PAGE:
Back to grammar basics – and the Rev Angela Tilby

Yesterday morning I caught the thought for the day on Radio 4’s Today programme. The Rev Angela Tilby started out about the powers of the new Supreme Court, but the rest of the thought was to do with the use of adjectives.  There is a bit in it about the use of  Holy Holy Holy in the Bible, but you can whizz past that if you aren’t religious.

It reminded me to go back to basics if I’m not sure of the purpose of a sentence or if I can’t see the bones for the froth. 

The Rev Angela ends with the injunction to ‘take a pencil and cut them(adjectives) out. Then you will see what’s really being said about places, people deeds and actions’. I like this advice – it’s what I was taught at school, but had lost sight of it.  

 To hear the peice, go to www.bbc.co.uk/podcasts/series/thought, then click on 1st October 09 or to read it, go to www.bbc.co.uk/religion/programmes.thought and search Angela Tilby, 1st October .

 The message hit home and sunk in as I have been editing recently.  After a while, a person can get wound up in knots and lose a sense of proportion.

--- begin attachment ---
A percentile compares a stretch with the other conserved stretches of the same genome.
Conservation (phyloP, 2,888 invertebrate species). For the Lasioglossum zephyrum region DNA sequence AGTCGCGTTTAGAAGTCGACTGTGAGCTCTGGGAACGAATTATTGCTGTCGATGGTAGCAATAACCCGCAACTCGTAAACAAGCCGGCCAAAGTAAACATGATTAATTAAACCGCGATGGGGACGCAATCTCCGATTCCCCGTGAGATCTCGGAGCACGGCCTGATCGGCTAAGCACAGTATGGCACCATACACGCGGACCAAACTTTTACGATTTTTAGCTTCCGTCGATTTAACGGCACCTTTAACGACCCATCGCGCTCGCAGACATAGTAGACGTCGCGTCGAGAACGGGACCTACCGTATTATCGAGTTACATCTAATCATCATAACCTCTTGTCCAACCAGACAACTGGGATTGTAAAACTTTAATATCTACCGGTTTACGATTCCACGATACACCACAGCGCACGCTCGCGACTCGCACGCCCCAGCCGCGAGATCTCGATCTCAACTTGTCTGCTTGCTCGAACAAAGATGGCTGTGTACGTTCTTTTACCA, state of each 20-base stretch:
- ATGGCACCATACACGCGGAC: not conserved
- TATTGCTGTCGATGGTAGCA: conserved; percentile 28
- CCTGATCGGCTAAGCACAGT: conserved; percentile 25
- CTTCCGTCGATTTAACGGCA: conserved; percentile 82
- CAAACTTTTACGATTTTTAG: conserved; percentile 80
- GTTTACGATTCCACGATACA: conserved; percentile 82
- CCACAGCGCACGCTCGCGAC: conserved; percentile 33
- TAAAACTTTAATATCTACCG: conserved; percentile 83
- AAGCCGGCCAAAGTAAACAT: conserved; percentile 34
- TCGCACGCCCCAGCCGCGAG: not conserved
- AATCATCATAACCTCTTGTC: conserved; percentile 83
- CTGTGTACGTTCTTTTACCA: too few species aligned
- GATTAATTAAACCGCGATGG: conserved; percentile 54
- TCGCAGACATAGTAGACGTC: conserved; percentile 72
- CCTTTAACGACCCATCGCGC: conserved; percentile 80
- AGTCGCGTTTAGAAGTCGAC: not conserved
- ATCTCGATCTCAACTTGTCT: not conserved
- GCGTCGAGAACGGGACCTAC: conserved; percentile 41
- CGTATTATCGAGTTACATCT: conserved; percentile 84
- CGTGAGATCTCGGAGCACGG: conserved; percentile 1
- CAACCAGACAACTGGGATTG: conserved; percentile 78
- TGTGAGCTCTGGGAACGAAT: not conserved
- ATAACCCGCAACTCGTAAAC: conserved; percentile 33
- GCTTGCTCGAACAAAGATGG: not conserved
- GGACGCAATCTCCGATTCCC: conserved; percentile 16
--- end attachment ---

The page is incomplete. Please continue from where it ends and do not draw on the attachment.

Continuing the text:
As it has hit home, I’m writing this without using adjectives (apart from Holy Holy Holy, which doesn’t count.).

The Rev actually said  ‘blue pencil’ in the last sentence, but I applied rule no. 2 about adjectives to that and cut it out.

Rule 2 is that you look at every adjective you write and ask whether it has  a purpose and/or adds information. In this case and for the purpose of this blog, ‘blue’ doesn’t, so it’s out. It did in her piece, though, because a blue pencil was used to correct manuscripts by editors in the publishing industry before track changes software. So in the Rev’s piece, it added value by allusion to editing from an age when grammar was important.   

Now I’ve messed up – the last paragraph includes adjectives and rule 2 has had to be employed for ‘publishing’ and ‘track changes’ used adjectivally. ‘Important’ is a predicative adjective, so doesn’t count.

Good work, that  Rev. (Rule 2 applied here – this would be nonsense without ‘good’ )

Leave a Reply